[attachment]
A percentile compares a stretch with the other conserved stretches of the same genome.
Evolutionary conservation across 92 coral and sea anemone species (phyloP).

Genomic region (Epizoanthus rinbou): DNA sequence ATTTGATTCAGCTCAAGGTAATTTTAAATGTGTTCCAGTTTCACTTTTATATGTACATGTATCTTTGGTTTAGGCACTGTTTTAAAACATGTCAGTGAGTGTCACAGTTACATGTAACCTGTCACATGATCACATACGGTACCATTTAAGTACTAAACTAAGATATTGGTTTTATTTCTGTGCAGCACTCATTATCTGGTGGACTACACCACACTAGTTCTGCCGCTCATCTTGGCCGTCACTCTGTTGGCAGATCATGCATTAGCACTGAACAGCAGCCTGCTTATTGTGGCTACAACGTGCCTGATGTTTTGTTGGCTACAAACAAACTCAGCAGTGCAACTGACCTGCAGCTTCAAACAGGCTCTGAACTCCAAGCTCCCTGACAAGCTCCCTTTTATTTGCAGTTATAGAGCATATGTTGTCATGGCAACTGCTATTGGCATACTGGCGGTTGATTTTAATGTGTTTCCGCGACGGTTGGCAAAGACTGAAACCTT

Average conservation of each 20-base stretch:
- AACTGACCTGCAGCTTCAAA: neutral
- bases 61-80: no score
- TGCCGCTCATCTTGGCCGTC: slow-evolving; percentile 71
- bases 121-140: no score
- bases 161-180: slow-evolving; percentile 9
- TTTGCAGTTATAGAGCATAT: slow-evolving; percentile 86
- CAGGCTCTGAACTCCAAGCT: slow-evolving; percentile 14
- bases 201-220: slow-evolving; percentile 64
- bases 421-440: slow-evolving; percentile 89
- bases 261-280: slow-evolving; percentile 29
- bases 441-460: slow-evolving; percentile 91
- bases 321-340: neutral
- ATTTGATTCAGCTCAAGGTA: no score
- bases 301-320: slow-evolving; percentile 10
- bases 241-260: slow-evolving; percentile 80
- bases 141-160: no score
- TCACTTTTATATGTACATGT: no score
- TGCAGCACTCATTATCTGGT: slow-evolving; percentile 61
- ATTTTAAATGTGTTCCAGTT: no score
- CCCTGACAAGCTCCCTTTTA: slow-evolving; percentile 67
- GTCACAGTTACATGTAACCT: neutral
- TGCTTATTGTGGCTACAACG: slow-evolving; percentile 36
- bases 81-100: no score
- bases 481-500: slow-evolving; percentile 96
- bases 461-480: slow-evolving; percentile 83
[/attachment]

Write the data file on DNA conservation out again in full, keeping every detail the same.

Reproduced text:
A percentile compares a stretch with the other conserved stretches of the same genome.
Evolutionary conservation across 92 coral and sea anemone species (phyloP).

Genomic region (Epizoanthus rinbou): DNA sequence ATTTGATTCAGCTCAAGGTAATTTTAAATGTGTTCCAGTTTCACTTTTATATGTACATGTATCTTTGGTTTAGGCACTGTTTTAAAACATGTCAGTGAGTGTCACAGTTACATGTAACCTGTCACATGATCACATACGGTACCATTTAAGTACTAAACTAAGATATTGGTTTTATTTCTGTGCAGCACTCATTATCTGGTGGACTACACCACACTAGTTCTGCCGCTCATCTTGGCCGTCACTCTGTTGGCAGATCATGCATTAGCACTGAACAGCAGCCTGCTTATTGTGGCTACAACGTGCCTGATGTTTTGTTGGCTACAAACAAACTCAGCAGTGCAACTGACCTGCAGCTTCAAACAGGCTCTGAACTCCAAGCTCCCTGACAAGCTCCCTTTTATTTGCAGTTATAGAGCATATGTTGTCATGGCAACTGCTATTGGCATACTGGCGGTTGATTTTAATGTGTTTCCGCGACGGTTGGCAAAGACTGAAACCTT

Average conservation of each 20-base stretch:
- AACTGACCTGCAGCTTCAAA: neutral
- bases 61-80: no score
- TGCCGCTCATCTTGGCCGTC: slow-evolving; percentile 71
- bases 121-140: no score
- bases 161-180: slow-evolving; percentile 9
- TTTGCAGTTATAGAGCATAT: slow-evolving; percentile 86
- CAGGCTCTGAACTCCAAGCT: slow-evolving; percentile 14
- bases 201-220: slow-evolving; percentile 64
- bases 421-440: slow-evolving; percentile 89
- bases 261-280: slow-evolving; percentile 29
- bases 441-460: slow-evolving; percentile 91
- bases 321-340: neutral
- ATTTGATTCAGCTCAAGGTA: no score
- bases 301-320: slow-evolving; percentile 10
- bases 241-260: slow-evolving; percentile 80
- bases 141-160: no score
- TCACTTTTATATGTACATGT: no score
- TGCAGCACTCATTATCTGGT: slow-evolving; percentile 61
- ATTTTAAATGTGTTCCAGTT: no score
- CCCTGACAAGCTCCCTTTTA: slow-evolving; percentile 67
- GTCACAGTTACATGTAACCT: neutral
- TGCTTATTGTGGCTACAACG: slow-evolving; percentile 36
- bases 81-100: no score
- bases 481-500: slow-evolving; percentile 96
- bases 461-480: slow-evolving; percentile 83